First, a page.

Schools and Parents Must Be Held Accountable for Bullying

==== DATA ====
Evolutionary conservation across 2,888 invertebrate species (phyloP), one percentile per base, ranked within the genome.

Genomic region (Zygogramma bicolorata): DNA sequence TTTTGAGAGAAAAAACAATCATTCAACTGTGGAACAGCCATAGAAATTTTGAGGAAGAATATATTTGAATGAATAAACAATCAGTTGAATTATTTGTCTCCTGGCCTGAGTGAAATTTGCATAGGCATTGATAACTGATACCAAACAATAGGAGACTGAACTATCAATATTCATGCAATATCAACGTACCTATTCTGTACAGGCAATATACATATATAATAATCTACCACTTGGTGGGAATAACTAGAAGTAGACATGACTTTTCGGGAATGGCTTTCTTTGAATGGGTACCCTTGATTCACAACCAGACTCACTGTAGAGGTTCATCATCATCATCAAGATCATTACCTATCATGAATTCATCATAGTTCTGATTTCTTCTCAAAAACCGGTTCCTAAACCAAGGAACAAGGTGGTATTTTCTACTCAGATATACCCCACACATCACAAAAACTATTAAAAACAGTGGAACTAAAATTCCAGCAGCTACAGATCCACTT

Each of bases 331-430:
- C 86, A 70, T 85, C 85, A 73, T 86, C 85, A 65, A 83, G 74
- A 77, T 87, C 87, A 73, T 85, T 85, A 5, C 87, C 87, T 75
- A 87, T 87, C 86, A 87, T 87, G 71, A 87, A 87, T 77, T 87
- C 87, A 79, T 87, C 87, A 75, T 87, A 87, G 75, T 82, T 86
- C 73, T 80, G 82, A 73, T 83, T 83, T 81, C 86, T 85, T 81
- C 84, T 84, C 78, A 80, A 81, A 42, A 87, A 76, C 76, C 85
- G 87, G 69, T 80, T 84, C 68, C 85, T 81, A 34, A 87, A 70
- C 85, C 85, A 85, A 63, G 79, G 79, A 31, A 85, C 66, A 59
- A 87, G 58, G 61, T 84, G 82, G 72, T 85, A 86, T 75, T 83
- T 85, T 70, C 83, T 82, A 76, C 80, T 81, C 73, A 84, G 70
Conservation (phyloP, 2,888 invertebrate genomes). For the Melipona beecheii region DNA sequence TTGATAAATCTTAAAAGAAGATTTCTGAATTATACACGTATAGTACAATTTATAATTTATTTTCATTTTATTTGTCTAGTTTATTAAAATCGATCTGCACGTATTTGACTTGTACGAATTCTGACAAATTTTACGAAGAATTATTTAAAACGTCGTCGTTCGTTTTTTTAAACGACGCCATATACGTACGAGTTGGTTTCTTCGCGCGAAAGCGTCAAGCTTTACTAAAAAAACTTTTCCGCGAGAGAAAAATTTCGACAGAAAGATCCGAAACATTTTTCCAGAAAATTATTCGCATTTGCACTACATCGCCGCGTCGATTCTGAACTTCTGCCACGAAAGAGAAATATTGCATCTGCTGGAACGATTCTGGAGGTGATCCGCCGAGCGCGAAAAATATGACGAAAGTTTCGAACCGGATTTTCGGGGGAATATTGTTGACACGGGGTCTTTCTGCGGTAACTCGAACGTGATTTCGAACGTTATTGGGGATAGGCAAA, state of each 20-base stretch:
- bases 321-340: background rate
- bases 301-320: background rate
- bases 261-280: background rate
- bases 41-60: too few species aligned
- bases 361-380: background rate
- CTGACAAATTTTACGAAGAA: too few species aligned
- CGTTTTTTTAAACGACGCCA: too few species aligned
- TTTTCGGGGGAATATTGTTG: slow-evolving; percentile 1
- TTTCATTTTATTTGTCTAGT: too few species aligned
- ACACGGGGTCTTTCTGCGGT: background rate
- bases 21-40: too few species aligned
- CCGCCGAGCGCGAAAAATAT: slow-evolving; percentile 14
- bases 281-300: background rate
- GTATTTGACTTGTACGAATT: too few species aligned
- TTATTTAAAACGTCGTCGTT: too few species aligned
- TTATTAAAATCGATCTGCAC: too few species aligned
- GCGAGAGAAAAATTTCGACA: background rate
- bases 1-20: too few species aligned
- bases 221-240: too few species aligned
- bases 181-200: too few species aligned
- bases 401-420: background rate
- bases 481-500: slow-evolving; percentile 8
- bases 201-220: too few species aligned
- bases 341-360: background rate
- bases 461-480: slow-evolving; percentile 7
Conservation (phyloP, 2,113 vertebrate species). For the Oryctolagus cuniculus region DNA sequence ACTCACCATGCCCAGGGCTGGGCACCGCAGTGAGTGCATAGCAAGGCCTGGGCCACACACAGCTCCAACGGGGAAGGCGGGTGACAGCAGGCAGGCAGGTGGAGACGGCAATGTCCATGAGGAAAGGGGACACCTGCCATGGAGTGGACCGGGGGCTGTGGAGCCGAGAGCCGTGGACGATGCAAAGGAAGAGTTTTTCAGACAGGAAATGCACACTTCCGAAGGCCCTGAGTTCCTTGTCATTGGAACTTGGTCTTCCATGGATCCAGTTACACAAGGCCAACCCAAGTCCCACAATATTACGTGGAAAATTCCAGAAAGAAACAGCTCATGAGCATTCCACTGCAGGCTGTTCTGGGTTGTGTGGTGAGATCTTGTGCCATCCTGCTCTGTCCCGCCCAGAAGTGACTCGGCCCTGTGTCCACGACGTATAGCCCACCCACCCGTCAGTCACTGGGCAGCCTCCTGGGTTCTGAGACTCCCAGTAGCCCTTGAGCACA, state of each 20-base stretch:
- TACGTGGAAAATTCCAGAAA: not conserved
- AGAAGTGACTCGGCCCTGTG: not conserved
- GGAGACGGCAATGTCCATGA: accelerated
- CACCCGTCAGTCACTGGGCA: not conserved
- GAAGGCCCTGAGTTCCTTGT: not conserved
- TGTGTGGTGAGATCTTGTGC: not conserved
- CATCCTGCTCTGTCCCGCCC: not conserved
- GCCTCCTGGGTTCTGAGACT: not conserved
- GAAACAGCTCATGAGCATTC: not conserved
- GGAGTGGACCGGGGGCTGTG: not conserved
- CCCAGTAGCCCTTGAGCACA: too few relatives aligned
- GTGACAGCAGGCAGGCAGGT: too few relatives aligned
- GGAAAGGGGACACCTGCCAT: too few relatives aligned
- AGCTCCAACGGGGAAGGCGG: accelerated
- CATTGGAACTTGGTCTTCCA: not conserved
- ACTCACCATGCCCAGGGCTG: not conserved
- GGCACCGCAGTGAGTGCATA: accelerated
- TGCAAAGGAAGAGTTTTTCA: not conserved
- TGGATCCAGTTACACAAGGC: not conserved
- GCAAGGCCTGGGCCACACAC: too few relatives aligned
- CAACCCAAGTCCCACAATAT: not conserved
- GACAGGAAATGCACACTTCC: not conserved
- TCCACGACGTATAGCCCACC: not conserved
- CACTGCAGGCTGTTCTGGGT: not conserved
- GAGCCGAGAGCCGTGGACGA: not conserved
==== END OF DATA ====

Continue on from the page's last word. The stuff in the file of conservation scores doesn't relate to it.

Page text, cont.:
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Bullying and cyber-bullying have increased tremendously in past six years. With the increased popularity of Facebook, bullies are finding a new way of tormenting victims. Suicide is the third leading cause of death in teens, with bullying being one of the leading causes. Legal standings on who is accountable have not been clear and when cases are brought forth the infrequent use of laws holding parents and schools responsible is glaring. It is time to make bigger strides on holding parents and school officials responsible for the bullying that occurs within the community. Civil suits are filed at an alarming rate but criminal charges are not considered in some bullying cases. Children are not being led by example but left to think their actions are correct when no parent or school faculty member intervenes. Documentation and no action are simply not enough anymore. School officials sometimes blame the victim and encourage them to transfer to other schools. This should be eliminated as an option. Parents need to be paying closer attention to what goes on under their own roof, with concern that they could be held liable for any criminal acts and schools need to implement anti-bullying rules and offer appropriate reconciliation options or face the consequences of loss of funding and criminal charges. No parent should have to worry about incurring debt by continuous medical bills, legal battles, or worse funeral arrangements. Bullying: Schools and Parents Accountability Who is responsible for the victims’ pain and financial expenses? How often have you turned on your television to watch the news and hear of a child committing suicide due to bullying or cyber-bullying? Studies have shown an increase of bullying in today’s society... ... middle of paper ... ...ext. Web. Retrieved from Maag, J.W., & Katsiyannis, A. (Feb 2012). Bullying and students with disabilities: Legal and Practice Considerations. Behavioral Disorders, volume 37, 78-86. Retrieved from McGrath, M.J. (2006). School bullying: Tools for avoiding harm and liability. Thousand Oaks, California. Corwin Press. 55-62, 177-182.
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